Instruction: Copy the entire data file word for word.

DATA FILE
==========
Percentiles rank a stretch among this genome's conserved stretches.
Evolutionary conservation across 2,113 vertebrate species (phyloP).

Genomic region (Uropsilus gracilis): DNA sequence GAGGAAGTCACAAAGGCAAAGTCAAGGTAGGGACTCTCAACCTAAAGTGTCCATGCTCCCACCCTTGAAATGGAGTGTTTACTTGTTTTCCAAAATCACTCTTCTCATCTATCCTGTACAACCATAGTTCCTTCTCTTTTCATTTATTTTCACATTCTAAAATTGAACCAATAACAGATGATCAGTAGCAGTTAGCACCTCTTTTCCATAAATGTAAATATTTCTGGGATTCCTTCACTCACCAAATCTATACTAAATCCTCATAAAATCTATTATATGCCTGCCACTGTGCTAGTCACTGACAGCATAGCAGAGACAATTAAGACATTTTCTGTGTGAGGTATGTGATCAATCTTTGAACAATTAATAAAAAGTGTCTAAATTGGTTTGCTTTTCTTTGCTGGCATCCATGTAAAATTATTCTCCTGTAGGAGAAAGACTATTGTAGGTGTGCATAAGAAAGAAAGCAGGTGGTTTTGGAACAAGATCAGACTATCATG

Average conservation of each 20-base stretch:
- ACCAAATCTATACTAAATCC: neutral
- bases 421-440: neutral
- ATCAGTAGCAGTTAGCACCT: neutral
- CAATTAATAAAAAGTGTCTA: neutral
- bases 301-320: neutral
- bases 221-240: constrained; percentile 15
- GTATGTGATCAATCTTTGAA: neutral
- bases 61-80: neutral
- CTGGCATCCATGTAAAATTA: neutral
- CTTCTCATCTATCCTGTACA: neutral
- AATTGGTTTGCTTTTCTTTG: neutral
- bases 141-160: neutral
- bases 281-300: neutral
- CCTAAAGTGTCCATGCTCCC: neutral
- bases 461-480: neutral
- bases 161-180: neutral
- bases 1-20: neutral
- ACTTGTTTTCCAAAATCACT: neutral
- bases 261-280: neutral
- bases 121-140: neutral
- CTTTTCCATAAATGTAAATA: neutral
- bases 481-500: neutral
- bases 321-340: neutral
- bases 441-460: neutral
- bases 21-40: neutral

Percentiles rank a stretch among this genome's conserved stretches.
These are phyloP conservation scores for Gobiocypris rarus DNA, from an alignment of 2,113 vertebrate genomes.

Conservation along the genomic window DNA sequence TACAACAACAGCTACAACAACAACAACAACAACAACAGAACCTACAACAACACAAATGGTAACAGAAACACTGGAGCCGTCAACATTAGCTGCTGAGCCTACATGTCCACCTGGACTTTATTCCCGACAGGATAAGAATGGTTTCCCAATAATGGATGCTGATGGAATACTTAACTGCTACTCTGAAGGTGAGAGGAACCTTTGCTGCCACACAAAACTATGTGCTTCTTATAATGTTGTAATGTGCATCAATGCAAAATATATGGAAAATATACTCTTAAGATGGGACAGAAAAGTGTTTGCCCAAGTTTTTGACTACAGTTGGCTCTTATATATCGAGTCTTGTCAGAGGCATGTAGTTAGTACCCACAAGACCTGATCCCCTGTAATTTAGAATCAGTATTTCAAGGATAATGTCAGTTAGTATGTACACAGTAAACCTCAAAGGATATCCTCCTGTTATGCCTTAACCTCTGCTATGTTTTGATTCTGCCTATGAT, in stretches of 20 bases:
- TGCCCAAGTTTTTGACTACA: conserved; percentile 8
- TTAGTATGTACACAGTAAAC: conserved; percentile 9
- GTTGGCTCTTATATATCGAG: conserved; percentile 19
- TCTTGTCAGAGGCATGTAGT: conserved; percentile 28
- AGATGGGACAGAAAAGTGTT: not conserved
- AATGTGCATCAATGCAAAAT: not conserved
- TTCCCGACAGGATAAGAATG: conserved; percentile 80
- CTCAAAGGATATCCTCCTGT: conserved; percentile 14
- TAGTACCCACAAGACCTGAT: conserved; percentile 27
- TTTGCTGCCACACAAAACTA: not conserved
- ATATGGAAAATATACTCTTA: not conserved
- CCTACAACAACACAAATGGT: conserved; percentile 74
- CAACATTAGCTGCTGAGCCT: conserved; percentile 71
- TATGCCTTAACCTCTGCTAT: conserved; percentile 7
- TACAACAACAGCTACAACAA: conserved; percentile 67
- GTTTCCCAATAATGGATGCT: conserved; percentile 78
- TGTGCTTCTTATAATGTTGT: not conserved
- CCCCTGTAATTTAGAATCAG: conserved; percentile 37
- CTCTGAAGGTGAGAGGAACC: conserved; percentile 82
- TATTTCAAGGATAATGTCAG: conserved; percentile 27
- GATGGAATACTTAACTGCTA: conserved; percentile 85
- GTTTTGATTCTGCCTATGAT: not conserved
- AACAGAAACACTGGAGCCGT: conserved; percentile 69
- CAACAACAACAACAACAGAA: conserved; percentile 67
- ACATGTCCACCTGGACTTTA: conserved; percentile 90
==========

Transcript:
Percentiles rank a stretch among this genome's conserved stretches.
Evolutionary conservation across 2,113 vertebrate species (phyloP).

Genomic region (Uropsilus gracilis): DNA sequence GAGGAAGTCACAAAGGCAAAGTCAAGGTAGGGACTCTCAACCTAAAGTGTCCATGCTCCCACCCTTGAAATGGAGTGTTTACTTGTTTTCCAAAATCACTCTTCTCATCTATCCTGTACAACCATAGTTCCTTCTCTTTTCATTTATTTTCACATTCTAAAATTGAACCAATAACAGATGATCAGTAGCAGTTAGCACCTCTTTTCCATAAATGTAAATATTTCTGGGATTCCTTCACTCACCAAATCTATACTAAATCCTCATAAAATCTATTATATGCCTGCCACTGTGCTAGTCACTGACAGCATAGCAGAGACAATTAAGACATTTTCTGTGTGAGGTATGTGATCAATCTTTGAACAATTAATAAAAAGTGTCTAAATTGGTTTGCTTTTCTTTGCTGGCATCCATGTAAAATTATTCTCCTGTAGGAGAAAGACTATTGTAGGTGTGCATAAGAAAGAAAGCAGGTGGTTTTGGAACAAGATCAGACTATCATG

Average conservation of each 20-base stretch:
- ACCAAATCTATACTAAATCC: neutral
- bases 421-440: neutral
- ATCAGTAGCAGTTAGCACCT: neutral
- CAATTAATAAAAAGTGTCTA: neutral
- bases 301-320: neutral
- bases 221-240: constrained; percentile 15
- GTATGTGATCAATCTTTGAA: neutral
- bases 61-80: neutral
- CTGGCATCCATGTAAAATTA: neutral
- CTTCTCATCTATCCTGTACA: neutral
- AATTGGTTTGCTTTTCTTTG: neutral
- bases 141-160: neutral
- bases 281-300: neutral
- CCTAAAGTGTCCATGCTCCC: neutral
- bases 461-480: neutral
- bases 161-180: neutral
- bases 1-20: neutral
- ACTTGTTTTCCAAAATCACT: neutral
- bases 261-280: neutral
- bases 121-140: neutral
- CTTTTCCATAAATGTAAATA: neutral
- bases 481-500: neutral
- bases 321-340: neutral
- bases 441-460: neutral
- bases 21-40: neutral

Percentiles rank a stretch among this genome's conserved stretches.
These are phyloP conservation scores for Gobiocypris rarus DNA, from an alignment of 2,113 vertebrate genomes.

Conservation along the genomic window DNA sequence TACAACAACAGCTACAACAACAACAACAACAACAACAGAACCTACAACAACACAAATGGTAACAGAAACACTGGAGCCGTCAACATTAGCTGCTGAGCCTACATGTCCACCTGGACTTTATTCCCGACAGGATAAGAATGGTTTCCCAATAATGGATGCTGATGGAATACTTAACTGCTACTCTGAAGGTGAGAGGAACCTTTGCTGCCACACAAAACTATGTGCTTCTTATAATGTTGTAATGTGCATCAATGCAAAATATATGGAAAATATACTCTTAAGATGGGACAGAAAAGTGTTTGCCCAAGTTTTTGACTACAGTTGGCTCTTATATATCGAGTCTTGTCAGAGGCATGTAGTTAGTACCCACAAGACCTGATCCCCTGTAATTTAGAATCAGTATTTCAAGGATAATGTCAGTTAGTATGTACACAGTAAACCTCAAAGGATATCCTCCTGTTATGCCTTAACCTCTGCTATGTTTTGATTCTGCCTATGAT, in stretches of 20 bases:
- TGCCCAAGTTTTTGACTACA: conserved; percentile 8
- TTAGTATGTACACAGTAAAC: conserved; percentile 9
- GTTGGCTCTTATATATCGAG: conserved; percentile 19
- TCTTGTCAGAGGCATGTAGT: conserved; percentile 28
- AGATGGGACAGAAAAGTGTT: not conserved
- AATGTGCATCAATGCAAAAT: not conserved
- TTCCCGACAGGATAAGAATG: conserved; percentile 80
- CTCAAAGGATATCCTCCTGT: conserved; percentile 14
- TAGTACCCACAAGACCTGAT: conserved; percentile 27
- TTTGCTGCCACACAAAACTA: not conserved
- ATATGGAAAATATACTCTTA: not conserved
- CCTACAACAACACAAATGGT: conserved; percentile 74
- CAACATTAGCTGCTGAGCCT: conserved; percentile 71
- TATGCCTTAACCTCTGCTAT: conserved; percentile 7
- TACAACAACAGCTACAACAA: conserved; percentile 67
- GTTTCCCAATAATGGATGCT: conserved; percentile 78
- TGTGCTTCTTATAATGTTGT: not conserved
- CCCCTGTAATTTAGAATCAG: conserved; percentile 37
- CTCTGAAGGTGAGAGGAACC: conserved; percentile 82
- TATTTCAAGGATAATGTCAG: conserved; percentile 27
- GATGGAATACTTAACTGCTA: conserved; percentile 85
- GTTTTGATTCTGCCTATGAT: not conserved
- AACAGAAACACTGGAGCCGT: conserved; percentile 69
- CAACAACAACAACAACAGAA: conserved; percentile 67
- ACATGTCCACCTGGACTTTA: conserved; percentile 90